SHAHIDUL ALAM explains why for the past month, tens of thousands of Bangladeshis have filled Shahbagh Square, demanding justice for crimes committed in 1971.
The year 1971 was seminal for Bangladesh. We had been denied our right to self-rule since the Indian subcontinent was partitioned in 1947. In March of ’71, the Pakistani military, supported by China and the United States, initiated a bloody suppression of 75 million Bangladeshis. Millions fled the murderous onslaught and sought refuge in India.
Militias affiliated with the Islamist party Jamaat-e-Islami collaborated with the Pakistani military. They informed on, hunted out, and participated in the rape, killing and torture of ordinary citizens. They targeted hundreds of intellectuals, who were killed in cold blood.
After Bangladesh achieved independence, with help from India, in December 1971, the new government promised to punish the razakars, or collaborators.
We all knew who they were. But realpolitik in a young nation surrounded by powerful neighbors inevitably led to compromises. Bangladesh’s founding leader, Sheik Mujibur Rahman, set up special tribunals to try the collaborators. Several thousand cases were filed, but the quest for justice was derailed in late 1973 when Sheik Mujibur declared a general amnesty for the collaborators against whom trials had not yet been initiated. Two years later, he was assassinated, and a series of military coups followed.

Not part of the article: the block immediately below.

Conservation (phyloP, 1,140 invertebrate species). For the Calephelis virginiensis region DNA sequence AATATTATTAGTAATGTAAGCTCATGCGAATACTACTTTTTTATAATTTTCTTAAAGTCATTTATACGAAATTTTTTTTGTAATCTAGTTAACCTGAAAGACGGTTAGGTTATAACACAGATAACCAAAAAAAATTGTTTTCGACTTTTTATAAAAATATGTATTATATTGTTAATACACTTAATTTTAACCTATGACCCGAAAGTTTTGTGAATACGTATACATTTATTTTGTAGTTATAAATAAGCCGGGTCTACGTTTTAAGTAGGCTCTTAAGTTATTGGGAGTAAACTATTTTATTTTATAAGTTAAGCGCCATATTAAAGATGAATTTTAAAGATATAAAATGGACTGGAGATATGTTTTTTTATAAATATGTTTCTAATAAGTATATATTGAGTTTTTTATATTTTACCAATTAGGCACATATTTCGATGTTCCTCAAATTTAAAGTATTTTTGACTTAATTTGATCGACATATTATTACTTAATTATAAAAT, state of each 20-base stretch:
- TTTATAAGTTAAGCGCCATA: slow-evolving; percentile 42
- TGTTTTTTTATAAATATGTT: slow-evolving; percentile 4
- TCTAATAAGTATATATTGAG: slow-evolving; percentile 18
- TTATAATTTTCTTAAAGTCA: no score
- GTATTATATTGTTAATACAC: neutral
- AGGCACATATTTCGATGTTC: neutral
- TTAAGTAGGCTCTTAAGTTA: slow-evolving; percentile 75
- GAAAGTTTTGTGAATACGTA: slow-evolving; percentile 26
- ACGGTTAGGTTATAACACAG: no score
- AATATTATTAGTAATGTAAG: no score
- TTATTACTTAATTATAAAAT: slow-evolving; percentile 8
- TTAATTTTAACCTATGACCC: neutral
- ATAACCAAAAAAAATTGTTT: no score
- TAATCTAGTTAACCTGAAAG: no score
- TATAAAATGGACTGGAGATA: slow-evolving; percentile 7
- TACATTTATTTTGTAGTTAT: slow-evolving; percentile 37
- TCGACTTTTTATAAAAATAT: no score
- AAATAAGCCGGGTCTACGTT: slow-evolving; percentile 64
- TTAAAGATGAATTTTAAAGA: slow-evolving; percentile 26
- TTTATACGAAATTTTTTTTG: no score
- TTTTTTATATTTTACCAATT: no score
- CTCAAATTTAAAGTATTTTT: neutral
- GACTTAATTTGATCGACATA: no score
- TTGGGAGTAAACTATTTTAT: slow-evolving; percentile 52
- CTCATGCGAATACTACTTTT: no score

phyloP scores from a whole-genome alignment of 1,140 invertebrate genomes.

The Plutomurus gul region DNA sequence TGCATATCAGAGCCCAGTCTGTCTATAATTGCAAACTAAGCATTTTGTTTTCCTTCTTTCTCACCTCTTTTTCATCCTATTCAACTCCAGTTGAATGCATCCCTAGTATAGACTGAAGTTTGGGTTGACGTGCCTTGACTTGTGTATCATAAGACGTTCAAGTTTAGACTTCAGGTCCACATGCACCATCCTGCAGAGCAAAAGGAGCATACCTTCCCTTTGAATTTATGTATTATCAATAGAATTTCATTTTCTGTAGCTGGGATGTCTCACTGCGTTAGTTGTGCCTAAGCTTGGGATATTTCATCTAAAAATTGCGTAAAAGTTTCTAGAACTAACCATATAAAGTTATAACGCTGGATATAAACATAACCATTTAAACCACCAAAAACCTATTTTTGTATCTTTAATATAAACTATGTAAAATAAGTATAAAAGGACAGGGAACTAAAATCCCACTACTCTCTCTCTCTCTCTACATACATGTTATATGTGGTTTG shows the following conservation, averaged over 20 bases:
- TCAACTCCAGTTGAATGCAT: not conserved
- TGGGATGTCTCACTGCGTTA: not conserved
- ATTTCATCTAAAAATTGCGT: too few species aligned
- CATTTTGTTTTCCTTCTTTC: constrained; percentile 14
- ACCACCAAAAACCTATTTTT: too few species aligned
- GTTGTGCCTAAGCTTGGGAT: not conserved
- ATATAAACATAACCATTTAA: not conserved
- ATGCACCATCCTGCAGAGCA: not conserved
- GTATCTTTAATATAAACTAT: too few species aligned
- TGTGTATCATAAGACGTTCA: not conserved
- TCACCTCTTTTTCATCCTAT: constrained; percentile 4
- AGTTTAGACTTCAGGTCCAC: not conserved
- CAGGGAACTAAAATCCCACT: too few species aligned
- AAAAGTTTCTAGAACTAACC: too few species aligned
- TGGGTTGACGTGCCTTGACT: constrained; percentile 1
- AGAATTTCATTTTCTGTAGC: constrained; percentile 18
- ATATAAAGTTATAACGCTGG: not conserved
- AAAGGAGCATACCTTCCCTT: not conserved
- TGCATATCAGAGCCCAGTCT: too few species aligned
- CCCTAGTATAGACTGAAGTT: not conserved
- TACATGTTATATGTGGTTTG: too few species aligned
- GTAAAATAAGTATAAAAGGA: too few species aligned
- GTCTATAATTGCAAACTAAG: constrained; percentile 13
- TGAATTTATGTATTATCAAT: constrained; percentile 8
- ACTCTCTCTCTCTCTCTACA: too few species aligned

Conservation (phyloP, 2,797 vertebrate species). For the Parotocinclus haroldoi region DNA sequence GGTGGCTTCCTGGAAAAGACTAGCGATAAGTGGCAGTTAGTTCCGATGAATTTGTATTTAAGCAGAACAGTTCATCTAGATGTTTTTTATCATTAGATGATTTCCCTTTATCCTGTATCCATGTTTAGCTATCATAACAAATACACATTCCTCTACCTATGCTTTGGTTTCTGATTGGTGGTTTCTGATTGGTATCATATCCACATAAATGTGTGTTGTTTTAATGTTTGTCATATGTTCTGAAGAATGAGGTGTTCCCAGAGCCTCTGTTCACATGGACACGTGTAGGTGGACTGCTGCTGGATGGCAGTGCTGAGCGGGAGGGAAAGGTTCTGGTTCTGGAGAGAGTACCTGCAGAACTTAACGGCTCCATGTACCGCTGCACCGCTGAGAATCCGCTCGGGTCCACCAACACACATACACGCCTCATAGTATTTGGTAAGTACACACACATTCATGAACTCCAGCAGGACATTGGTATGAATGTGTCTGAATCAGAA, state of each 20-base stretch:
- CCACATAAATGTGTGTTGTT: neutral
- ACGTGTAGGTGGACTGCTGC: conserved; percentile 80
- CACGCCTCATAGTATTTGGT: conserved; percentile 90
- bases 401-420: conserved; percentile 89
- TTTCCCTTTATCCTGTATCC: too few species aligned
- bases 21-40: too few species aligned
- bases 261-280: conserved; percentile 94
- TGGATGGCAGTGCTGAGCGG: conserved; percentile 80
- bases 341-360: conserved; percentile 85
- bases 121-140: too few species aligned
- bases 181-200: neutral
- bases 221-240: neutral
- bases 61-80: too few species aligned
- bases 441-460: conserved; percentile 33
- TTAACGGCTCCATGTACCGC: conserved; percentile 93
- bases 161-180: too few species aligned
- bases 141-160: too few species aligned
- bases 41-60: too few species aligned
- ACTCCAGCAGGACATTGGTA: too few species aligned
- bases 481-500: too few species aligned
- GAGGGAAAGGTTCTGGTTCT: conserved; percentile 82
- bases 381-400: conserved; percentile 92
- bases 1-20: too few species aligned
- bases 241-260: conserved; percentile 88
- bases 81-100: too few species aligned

Only in 2010 was a tribunal at last established to investigate the 1971 war crimes. It delivered its first verdict last month, sentencing a former Jamaat member, Abul Kalam Azad, to death. In a second decision, on Feb. 5, it sentenced a top current Jamaat leader, Abdul Quader Mollah, to life in prison — a sentence the protesters regard as far too lenient.
Jamaat belongs to an opposition coalition led by the Bangladesh National Party. There is widespread fear that if a new government comes to power in approaching parliamentary elections, it will pardon Mr. Mollah, Mr. Azad and other Jamaat members still facing trial — allowing the collaborators of 1971 go free once again. The current government has set a dangerous precedent: Since 2009, Ms. Hasina has pardoned some 20 death-row convicts, including hardened criminals charged with grisly murders.